Until recently, I was not quite clear as to exactly how and why we became such friends. We met for the first time many years ago, at a writers’ conference in Budapest. The only thing I remember from that conference is the lapel badge of one of the delegates, which read “Heinrich Heine, Yugoslavia”.

That was he, that was Izzet. I felt intrigued by the unusual manifestation of a free spirit shunning conventions. He, in turn, was open to new friendships. I cannot remember what we did in the few days of the conference. Somehow I do not believe that we had been reading our poems to each other, or swapping details of our respective lives (it was a year later that I learned he was a Muslim from Sarajevo). However, we parted as friends and kept in touch by correspondence, which albeit irregular, proved our strongest binding link.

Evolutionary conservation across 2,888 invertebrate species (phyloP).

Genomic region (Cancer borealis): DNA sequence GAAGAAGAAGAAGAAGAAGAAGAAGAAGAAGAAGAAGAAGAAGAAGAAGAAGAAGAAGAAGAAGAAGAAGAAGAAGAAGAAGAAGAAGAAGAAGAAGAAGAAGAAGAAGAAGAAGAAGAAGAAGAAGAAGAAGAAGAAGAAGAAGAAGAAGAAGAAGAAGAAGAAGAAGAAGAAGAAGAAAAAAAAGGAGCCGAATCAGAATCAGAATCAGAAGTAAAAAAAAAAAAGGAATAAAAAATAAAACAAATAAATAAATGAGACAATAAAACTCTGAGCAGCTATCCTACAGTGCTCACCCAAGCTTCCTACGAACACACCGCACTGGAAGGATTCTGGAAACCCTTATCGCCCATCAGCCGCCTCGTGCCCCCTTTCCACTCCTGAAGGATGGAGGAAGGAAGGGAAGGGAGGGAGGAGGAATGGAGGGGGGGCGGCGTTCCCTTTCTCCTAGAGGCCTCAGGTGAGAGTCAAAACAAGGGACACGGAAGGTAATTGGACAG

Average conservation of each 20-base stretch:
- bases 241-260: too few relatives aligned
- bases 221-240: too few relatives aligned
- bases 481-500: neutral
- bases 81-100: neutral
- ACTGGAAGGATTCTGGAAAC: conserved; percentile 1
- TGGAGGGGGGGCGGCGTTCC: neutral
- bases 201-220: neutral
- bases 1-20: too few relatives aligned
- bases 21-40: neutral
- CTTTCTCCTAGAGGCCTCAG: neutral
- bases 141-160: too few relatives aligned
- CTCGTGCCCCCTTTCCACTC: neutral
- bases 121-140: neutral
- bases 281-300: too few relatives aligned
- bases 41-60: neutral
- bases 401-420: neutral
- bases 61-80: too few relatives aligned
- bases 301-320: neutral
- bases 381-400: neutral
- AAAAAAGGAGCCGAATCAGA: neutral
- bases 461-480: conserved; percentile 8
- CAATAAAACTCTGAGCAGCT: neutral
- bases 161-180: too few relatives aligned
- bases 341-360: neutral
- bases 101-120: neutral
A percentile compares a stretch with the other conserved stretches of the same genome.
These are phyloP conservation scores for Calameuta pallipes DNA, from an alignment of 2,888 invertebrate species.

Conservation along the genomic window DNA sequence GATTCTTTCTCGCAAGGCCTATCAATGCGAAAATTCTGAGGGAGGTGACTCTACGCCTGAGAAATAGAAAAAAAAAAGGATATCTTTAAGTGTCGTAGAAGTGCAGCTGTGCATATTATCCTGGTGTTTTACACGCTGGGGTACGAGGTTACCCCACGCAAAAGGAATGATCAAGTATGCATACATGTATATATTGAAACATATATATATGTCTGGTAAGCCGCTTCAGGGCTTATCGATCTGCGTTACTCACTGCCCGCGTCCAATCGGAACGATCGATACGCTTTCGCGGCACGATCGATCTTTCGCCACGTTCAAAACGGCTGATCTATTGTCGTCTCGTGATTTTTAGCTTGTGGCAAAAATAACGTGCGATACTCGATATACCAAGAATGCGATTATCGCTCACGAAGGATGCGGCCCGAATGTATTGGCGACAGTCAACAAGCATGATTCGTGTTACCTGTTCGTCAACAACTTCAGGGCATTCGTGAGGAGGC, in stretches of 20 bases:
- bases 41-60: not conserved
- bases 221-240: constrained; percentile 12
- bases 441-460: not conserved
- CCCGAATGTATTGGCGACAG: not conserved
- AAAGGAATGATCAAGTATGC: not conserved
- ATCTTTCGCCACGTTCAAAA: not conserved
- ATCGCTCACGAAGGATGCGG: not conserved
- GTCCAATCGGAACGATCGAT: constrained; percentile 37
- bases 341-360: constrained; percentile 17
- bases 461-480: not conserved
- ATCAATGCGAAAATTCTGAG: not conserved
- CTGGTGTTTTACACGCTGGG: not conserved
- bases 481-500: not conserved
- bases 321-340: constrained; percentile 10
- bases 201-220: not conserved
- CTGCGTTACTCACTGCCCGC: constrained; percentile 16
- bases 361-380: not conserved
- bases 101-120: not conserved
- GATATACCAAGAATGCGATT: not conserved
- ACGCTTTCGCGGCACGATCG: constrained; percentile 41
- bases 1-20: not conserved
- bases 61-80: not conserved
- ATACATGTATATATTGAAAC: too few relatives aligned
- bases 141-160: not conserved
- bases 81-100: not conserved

Our first meeting was also our last. The events that followed changed completely the very image of the Balkan Peninsula. Links were severed. I was asking myself what could have happened to my Balkan Heine and what was he doing in his truncated Bosnia, an ex-part of truncated Yugoslavia; what poetry was he writing, what stand had he taken in the fratricidal war. I did not trust postal services so my questions remained unanswered. It was only very recently, while reading his latest poems, which he sent me from besieged Sarajevo, that I realized my silence had been a big mistake. He had been waiting for his friends from abroad “to press the bell on my door” as he wrote in one, incredibly sad, poem, while his friends from abroad, including his friend from Bulgaria, never even tried to get in touch! To save face, two years ago I decided to give him a pleasant surprise by translating into Bulgarian, and publishing some of his poems.